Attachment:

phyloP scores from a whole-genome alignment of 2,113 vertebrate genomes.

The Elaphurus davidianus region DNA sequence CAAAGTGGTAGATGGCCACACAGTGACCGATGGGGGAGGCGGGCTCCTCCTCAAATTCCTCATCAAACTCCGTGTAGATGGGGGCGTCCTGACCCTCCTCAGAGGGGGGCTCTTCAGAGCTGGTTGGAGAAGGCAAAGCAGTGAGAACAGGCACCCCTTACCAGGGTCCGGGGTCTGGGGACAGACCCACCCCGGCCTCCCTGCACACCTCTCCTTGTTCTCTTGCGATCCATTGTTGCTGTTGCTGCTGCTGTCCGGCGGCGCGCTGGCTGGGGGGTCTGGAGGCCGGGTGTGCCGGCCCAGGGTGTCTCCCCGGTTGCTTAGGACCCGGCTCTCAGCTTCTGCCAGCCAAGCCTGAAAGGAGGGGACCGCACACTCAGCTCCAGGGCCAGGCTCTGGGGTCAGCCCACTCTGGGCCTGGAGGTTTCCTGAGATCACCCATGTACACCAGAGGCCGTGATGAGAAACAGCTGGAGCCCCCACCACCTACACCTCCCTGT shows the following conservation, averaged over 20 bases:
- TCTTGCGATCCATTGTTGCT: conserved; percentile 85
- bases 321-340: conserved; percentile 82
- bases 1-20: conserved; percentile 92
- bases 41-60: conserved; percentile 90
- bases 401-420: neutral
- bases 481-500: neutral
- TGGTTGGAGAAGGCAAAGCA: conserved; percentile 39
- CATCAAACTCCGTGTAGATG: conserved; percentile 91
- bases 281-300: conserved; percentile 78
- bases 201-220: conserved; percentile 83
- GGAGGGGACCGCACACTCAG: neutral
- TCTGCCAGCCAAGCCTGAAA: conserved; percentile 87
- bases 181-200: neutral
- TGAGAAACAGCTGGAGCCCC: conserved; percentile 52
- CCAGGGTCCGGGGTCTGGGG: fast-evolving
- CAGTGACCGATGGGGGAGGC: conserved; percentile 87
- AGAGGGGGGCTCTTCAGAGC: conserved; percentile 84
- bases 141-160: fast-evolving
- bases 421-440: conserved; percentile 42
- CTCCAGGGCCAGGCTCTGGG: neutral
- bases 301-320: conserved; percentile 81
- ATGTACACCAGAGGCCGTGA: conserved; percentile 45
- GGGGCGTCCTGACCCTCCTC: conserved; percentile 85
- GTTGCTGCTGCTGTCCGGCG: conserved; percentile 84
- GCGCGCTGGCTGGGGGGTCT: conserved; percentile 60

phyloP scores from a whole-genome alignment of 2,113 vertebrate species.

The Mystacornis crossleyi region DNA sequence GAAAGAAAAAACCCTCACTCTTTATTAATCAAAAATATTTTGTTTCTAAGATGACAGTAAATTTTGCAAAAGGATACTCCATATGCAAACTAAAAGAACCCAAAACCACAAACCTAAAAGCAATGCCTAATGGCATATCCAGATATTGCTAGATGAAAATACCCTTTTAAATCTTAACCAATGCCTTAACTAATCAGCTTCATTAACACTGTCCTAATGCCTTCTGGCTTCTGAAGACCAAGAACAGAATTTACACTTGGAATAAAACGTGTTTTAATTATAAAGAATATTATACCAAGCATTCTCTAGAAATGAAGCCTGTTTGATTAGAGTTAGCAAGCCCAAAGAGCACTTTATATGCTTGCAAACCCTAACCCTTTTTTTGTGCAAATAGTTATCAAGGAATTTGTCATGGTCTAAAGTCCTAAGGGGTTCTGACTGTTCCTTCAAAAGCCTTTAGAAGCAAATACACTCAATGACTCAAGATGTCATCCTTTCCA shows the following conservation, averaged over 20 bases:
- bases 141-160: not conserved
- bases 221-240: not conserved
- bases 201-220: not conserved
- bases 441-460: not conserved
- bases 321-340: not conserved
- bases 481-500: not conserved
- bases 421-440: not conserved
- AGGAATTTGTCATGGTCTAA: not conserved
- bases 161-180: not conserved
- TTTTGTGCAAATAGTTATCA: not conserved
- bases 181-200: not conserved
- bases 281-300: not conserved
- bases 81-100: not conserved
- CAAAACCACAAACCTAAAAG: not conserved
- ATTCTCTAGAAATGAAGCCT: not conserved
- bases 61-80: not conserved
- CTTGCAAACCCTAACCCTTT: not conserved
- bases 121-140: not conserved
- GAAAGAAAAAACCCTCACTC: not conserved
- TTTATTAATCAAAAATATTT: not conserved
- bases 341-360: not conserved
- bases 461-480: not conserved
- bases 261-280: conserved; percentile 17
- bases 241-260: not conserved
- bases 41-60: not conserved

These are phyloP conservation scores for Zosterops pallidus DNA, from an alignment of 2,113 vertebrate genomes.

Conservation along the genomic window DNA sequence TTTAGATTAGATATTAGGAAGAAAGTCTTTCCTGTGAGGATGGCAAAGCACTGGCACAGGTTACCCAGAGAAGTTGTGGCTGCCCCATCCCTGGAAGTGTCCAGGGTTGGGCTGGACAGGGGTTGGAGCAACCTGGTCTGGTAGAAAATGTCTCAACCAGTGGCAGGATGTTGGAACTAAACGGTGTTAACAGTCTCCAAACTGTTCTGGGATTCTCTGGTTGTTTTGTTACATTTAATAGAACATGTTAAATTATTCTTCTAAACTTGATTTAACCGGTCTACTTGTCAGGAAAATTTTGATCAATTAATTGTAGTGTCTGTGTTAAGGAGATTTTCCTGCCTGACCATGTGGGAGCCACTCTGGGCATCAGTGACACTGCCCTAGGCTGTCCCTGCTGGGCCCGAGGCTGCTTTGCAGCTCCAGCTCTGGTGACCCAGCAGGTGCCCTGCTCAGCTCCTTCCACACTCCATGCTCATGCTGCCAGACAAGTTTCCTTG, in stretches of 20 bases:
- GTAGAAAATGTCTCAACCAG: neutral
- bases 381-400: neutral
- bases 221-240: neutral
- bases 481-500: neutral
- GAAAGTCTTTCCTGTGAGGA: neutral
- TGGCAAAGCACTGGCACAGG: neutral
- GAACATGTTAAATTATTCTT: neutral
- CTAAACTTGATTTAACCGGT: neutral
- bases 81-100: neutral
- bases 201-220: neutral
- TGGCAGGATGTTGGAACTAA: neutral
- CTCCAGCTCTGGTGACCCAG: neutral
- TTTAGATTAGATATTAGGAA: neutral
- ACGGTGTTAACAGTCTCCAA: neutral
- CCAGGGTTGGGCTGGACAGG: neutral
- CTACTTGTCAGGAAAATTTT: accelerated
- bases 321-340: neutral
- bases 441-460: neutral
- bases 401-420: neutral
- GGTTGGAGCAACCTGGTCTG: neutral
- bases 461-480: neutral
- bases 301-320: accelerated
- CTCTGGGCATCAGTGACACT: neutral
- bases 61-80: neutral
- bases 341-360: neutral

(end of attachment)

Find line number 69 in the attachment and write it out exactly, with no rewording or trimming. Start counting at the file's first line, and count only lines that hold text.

- TTTAGATTAGATATTAGGAA: neutral